January 13, 2017
Spendthrift Clause and Creditors
A common, albeit erroneous, legal assumption is that a beneficiary's interest in a trust with a spendthrift clause is bullet-proof. That is, the beneficiary's interest cannot be attached by a third-party so as to prevent the beneficiary from enjoying the full benefits of the trust. In certain circumstances, however, a third-party can attach a beneficiary's interest in a trust and direct payments to be made to them and not the beneficiary. A recent unpublished appellate opinion highlighted this example.
Power v. Power, Sonoma County Superior Court, Case # SCV252844
Estranged husband was a 1/6 beneficiary of a trust established by his mother. The trust contained a spendthrift clause. It read in pertinent part that the beneficiary "cannot anticipate, assign or encumber the beneficiary's interest in income or principal. Similarly, a creditor of a beneficiary cannot subject the beneficiary's interest in income or principal to the creditor's claims or to legal process before the beneficiary actually receives a distribution."
Estranged wife obtained a spousal support judgment against estranged husband. She then sought to attach estranged husband's interest in the trust to satisfy her judgment. The co-trustees balked and estranged wife sued to compel payment from them.
Since estranged wife had a support judgment, she could avail herself of Probate Code § 15305. The statute provides that a support judgment creditor may, under certain circumstances, attach a beneficiary's interest in a trust. The relevant section reads "whether or not the beneficiary has the right under the trust to compel the trustee to pay income or principal or both to or for the benefit of the beneficiary, the court may, to the extent that the court determines it is equitable and reasonable under the circumstances of the particular case, order the trustee to satisfy all or part of the support judgment out of all or part of future payments that the trustee, pursuant to the exercise of the trustee’s discretion, determines to make to or for the benefit of the beneficiary." Probate Code § 15305(c).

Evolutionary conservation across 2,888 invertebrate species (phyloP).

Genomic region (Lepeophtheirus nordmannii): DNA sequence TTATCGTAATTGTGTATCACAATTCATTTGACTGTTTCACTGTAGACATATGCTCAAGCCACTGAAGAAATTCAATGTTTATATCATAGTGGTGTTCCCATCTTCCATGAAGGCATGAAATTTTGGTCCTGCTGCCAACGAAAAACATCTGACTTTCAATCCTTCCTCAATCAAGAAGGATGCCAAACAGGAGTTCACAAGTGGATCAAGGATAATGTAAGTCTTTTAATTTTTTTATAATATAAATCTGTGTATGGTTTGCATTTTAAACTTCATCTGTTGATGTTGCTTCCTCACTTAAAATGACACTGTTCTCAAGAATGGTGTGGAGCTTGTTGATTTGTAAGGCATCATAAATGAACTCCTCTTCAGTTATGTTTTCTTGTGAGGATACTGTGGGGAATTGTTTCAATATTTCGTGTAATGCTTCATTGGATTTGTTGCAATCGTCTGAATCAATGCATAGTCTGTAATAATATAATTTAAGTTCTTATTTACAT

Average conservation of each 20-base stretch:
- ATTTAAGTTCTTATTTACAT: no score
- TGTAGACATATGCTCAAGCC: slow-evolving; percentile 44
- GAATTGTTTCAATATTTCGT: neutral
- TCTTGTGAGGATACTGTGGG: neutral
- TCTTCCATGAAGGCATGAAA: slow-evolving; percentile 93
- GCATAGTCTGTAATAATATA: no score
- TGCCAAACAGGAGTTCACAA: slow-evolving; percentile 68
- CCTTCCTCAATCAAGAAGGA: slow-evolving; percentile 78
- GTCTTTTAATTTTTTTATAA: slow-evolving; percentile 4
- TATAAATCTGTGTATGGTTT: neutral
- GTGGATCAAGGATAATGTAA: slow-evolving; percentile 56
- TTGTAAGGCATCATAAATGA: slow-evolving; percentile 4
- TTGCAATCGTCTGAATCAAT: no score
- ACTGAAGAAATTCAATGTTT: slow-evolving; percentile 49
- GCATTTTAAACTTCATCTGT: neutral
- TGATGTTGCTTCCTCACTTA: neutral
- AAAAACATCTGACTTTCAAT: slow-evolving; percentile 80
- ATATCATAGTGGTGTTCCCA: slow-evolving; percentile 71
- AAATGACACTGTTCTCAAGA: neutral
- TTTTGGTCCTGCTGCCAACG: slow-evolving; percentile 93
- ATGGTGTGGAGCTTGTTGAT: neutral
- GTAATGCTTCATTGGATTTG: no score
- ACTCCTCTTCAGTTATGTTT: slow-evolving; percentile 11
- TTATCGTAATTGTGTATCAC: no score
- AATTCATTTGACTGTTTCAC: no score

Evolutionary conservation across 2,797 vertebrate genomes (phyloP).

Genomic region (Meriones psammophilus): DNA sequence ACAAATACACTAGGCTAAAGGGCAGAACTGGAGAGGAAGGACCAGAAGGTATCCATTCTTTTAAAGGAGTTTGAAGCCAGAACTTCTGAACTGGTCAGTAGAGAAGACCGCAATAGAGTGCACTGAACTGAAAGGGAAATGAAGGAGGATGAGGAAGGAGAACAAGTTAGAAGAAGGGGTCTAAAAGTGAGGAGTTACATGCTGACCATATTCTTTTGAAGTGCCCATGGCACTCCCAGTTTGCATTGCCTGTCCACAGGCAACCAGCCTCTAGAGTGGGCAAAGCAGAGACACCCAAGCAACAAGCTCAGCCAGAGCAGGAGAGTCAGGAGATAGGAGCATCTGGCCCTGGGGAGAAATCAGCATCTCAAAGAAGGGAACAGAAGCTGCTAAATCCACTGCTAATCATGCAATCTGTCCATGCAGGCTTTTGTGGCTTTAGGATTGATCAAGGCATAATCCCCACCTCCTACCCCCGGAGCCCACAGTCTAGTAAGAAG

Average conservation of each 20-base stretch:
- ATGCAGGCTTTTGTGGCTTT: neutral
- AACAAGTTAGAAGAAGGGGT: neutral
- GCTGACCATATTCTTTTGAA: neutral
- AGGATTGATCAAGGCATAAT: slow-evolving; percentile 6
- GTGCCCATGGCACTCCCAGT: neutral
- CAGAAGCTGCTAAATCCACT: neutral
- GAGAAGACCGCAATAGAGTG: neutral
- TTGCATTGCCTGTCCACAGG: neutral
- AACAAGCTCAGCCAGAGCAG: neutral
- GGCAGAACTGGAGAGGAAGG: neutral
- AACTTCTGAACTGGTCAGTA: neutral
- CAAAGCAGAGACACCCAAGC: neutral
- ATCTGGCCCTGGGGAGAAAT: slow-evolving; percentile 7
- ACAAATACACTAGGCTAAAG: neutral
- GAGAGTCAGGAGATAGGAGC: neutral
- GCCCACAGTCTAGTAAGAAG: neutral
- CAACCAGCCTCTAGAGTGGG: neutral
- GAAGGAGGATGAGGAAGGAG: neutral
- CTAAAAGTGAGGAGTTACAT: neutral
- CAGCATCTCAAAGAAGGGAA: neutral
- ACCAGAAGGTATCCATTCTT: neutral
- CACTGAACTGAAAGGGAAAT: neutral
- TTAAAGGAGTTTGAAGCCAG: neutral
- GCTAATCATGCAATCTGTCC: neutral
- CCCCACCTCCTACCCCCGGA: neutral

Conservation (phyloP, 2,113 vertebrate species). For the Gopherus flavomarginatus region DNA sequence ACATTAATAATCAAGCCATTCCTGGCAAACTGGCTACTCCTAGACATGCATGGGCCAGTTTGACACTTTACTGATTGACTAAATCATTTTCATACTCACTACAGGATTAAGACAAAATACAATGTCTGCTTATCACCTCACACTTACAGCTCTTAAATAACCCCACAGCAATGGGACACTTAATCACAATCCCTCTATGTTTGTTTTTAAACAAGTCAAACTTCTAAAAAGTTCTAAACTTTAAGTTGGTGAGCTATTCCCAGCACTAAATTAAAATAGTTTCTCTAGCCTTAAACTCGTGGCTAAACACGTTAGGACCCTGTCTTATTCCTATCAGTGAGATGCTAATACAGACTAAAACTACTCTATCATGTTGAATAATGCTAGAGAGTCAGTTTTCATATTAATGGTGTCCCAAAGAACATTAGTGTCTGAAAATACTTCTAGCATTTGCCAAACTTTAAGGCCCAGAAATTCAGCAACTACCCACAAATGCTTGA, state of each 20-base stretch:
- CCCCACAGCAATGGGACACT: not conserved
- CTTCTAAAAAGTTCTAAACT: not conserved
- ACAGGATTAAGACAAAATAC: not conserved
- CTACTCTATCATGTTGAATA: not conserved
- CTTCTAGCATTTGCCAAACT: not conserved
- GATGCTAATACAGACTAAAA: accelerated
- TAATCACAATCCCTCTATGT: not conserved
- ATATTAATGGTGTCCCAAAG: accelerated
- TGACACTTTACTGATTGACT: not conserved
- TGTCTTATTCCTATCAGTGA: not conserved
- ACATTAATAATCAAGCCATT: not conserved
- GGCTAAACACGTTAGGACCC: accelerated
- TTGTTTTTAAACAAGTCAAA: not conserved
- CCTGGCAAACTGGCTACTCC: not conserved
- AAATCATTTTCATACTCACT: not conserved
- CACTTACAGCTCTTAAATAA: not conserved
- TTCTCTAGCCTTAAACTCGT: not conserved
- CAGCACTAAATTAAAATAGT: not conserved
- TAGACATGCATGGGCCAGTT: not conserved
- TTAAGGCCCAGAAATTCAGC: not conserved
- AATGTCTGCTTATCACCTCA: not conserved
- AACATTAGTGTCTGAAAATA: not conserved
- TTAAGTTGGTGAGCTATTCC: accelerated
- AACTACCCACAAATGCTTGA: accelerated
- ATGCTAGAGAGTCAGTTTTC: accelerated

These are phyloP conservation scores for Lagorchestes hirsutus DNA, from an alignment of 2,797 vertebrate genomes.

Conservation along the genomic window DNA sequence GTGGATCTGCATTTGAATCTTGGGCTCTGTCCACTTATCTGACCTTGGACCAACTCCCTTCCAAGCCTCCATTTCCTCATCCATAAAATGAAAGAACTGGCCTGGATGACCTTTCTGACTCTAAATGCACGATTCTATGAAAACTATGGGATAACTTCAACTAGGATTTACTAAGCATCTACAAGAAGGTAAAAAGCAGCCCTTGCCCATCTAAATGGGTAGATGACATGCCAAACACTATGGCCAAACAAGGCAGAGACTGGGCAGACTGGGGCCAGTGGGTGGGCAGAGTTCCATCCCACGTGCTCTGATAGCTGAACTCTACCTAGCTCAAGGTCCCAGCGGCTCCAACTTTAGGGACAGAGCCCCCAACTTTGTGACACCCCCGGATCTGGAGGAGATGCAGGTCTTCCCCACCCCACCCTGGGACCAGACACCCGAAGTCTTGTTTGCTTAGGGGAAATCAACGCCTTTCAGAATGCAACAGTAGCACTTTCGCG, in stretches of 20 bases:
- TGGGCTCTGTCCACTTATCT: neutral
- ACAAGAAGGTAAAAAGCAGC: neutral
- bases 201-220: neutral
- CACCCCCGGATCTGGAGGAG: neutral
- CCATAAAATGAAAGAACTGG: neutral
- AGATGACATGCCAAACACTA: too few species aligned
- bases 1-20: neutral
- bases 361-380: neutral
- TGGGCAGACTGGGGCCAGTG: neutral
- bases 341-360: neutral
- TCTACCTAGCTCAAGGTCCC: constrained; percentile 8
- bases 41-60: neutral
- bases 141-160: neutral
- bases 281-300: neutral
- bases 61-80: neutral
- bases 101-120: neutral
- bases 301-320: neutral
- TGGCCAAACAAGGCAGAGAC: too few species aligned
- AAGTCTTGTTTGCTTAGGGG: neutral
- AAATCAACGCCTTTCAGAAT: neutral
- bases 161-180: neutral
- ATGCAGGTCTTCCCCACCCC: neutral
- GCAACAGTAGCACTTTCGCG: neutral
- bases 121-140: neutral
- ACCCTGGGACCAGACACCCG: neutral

The trial court found that the "none of Mark's creditors that have been paid directly from the Trust are preferred or secured creditors. For the most part, these debts are owed to the limited partnership and the Trustees have scrupulously seen to it that Mark pays his debts to his birth family, while leaving Patricia with no funds." It should be noted that the trustees feared reprisal from the estranged husband who threatened to sue them if they paid even "one dollar" to his estranged wife. Hence, it was not as if the trustees refused to satisfy the support judgment whimsically.
On appeal, the trial court's decision to have the co-trustees pay the support judgment directly from estranged husband's share of the trust was upheld.